Science - October 19, 2006

‘Child labour is a stain on the success story of India’

The Indian government recently passed a new law that forbids hotels, restaurants and private households to employ youngsters under the age of fourteen. The new measure should free about 250,000 children from long working hours often accompanied by physical violence and sexual abuse, but Rishikesh Ghongade, an Indian student at the Van Hall Instituut, has his doubts.

‘It’s poverty; in these poor families every member has to score a meal on their own,’ says Rishikesh. He can’t see that the act will have much effect unless the government comes up with an effective support programme for food and education. As far as he is concerned, child labour is a stain on the success story of India’s development.

Rishikesh is studying Food and Agribusiness Management at the Van Hall Instituut in Leeuwarden. His family owns a large grape company in Solapur, the agricultural centre of the state of Maharashtra. The class one grapes are exported to Europe and find their way to supermarkets including Albert Heijn. Rishikesh wants to expand the family business with a flower division.

‘My father started our business thirty years ago; he too went to Europe to study agriculture. As the company expanded, he felt it was his obligation to share his knowledge with the neighbouring small farmers. Nowadays the company owns a hundred acres of grapeyards and is supported by hundreds more acres of contributing farmers. And we all produce the same quality.’

Rishikesh points out that the manner in which his family operates, and which is strongly promoted by the Indian Agricultural Process and Food Export Development Authority, is the way to combat poverty in rural India. ‘You will find no children among the workers on our fields, everybody is at least eighteen. All our farmers have adopted these corporate standards.’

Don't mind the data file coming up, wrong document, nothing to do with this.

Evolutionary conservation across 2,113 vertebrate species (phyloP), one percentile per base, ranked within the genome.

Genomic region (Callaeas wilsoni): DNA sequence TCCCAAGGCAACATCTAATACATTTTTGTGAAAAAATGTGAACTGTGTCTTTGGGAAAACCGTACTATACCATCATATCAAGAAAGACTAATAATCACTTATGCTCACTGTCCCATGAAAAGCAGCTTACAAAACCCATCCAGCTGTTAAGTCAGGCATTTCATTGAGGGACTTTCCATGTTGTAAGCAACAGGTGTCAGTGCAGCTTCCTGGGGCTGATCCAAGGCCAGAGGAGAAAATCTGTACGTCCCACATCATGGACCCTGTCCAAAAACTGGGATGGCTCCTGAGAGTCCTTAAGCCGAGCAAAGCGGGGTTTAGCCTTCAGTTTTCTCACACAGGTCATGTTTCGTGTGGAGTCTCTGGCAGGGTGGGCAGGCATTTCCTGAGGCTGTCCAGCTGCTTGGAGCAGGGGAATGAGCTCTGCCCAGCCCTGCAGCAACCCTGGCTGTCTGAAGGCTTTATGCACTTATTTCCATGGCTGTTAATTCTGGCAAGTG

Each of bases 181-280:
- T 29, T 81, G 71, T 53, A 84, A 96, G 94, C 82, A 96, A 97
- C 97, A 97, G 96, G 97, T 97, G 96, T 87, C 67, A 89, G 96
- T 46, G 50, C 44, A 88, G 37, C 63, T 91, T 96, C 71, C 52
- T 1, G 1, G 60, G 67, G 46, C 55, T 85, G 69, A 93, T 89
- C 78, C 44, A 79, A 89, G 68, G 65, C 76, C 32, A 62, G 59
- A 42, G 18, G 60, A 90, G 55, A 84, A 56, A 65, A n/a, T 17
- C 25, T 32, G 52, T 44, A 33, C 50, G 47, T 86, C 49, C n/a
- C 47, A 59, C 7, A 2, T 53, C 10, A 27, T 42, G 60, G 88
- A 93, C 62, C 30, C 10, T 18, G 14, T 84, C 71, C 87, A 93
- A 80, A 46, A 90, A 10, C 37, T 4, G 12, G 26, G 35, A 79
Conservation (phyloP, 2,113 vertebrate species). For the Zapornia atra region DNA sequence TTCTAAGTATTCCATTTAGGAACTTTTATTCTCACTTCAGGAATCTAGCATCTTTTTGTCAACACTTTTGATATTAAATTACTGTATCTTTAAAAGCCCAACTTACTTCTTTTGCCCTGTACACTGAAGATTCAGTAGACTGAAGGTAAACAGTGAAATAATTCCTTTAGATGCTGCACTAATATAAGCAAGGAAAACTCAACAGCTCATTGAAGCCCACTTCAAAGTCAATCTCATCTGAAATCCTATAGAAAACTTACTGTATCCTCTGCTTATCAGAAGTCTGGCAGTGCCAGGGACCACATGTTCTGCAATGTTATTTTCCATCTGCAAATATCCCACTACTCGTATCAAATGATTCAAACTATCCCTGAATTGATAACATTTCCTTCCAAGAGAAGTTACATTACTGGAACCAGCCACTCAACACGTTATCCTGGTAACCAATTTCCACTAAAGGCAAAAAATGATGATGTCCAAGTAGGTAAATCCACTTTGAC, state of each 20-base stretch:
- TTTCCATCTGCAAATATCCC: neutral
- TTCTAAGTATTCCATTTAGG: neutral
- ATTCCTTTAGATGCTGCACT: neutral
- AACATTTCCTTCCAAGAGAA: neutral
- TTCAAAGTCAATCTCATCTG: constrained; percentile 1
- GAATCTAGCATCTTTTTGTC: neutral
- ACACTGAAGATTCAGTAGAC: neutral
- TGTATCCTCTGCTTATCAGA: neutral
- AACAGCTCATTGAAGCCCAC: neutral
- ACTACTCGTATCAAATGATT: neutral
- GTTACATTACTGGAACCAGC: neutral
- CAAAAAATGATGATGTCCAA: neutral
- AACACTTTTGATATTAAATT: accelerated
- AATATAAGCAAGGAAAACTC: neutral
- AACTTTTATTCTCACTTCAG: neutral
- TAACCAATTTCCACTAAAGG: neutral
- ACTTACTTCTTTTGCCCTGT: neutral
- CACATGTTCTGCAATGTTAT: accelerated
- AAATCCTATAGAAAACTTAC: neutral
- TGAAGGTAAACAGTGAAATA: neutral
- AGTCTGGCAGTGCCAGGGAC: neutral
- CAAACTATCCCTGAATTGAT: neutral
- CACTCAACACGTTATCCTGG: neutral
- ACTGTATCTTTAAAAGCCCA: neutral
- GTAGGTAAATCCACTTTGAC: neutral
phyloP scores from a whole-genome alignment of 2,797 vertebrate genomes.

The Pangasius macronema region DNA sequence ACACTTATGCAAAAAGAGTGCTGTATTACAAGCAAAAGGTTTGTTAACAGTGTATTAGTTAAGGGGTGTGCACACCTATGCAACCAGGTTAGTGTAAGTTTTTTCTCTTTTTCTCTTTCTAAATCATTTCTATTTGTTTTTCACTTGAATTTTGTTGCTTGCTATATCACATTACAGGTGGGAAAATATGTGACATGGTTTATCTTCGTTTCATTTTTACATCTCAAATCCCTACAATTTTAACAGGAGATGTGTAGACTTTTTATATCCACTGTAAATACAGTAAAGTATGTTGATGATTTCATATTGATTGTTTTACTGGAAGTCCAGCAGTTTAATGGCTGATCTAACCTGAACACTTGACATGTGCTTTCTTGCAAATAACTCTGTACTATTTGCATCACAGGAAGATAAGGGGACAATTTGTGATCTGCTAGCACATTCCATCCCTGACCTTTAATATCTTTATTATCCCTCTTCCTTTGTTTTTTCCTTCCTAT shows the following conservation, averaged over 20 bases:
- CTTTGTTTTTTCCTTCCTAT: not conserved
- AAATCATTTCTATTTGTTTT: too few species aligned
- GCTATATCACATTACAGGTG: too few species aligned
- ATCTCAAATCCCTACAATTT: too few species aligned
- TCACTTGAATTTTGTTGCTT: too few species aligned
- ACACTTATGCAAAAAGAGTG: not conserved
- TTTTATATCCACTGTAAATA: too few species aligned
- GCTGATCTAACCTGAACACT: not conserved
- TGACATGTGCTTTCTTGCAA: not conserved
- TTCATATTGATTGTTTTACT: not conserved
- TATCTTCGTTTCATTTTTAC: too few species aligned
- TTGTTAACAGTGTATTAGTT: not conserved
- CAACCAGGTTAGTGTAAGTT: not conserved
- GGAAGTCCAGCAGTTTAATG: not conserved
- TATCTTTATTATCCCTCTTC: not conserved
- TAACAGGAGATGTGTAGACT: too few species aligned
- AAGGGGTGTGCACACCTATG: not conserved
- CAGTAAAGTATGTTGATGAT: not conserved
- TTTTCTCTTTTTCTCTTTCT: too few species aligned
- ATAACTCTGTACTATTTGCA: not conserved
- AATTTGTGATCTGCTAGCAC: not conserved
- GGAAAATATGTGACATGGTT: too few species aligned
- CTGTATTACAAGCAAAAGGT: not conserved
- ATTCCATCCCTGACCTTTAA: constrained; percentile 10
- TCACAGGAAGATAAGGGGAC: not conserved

He has noticed a gradual change in his home country when it comes to employing children. If he had to make a guess, he would say that, in comparison with five years ago, child labour has decreased by about twenty percent. You will not see children working in big department stores and classy hotels, and international companies force suppliers to act according to their rules of conduct. But there is of course still a lot to be done.

When Rishikesh goes to town he will receive a ticket from a child at the parking lot. Another child will offer him refreshments at a little stall. A boy will present him a newspaper and in the small eateries of the city, the food is served by children. The less fancy hotels thrive on the backs of underage workers. Still he is hopeful. India is going through a period of unprecedented development; the fast growing economy is rapidly turning the subcontinent into a global player. Child labour will continue to be a burden on the ambitions of his country. The government estimates the number of child workers at 16 million; the World Bank thinks 45 million is a more accurate figure. ‘It does of course seem very strange that we can put satellites into space but cannot find a way to end child labour.’

Access to knowledge and education is the key to changing the lot of the majority of the poor, Rishikesh believes. The level of education is high but the problem remains that 75 percent of the Indian population live in small rural villages. He is pinning his hopes on the current policy of Union Agriculture Minister Sharad Pawar, which divides India into agricultural zones. Each zone has its own programme of production tailored to the climatic conditions. The government will provide instruction support programmes for the local farmers. Wise men like his father will take their responsibility and lead the way. It may take thirty years before child labour is banned, but at the pace things are going now it could also happen within ten years.

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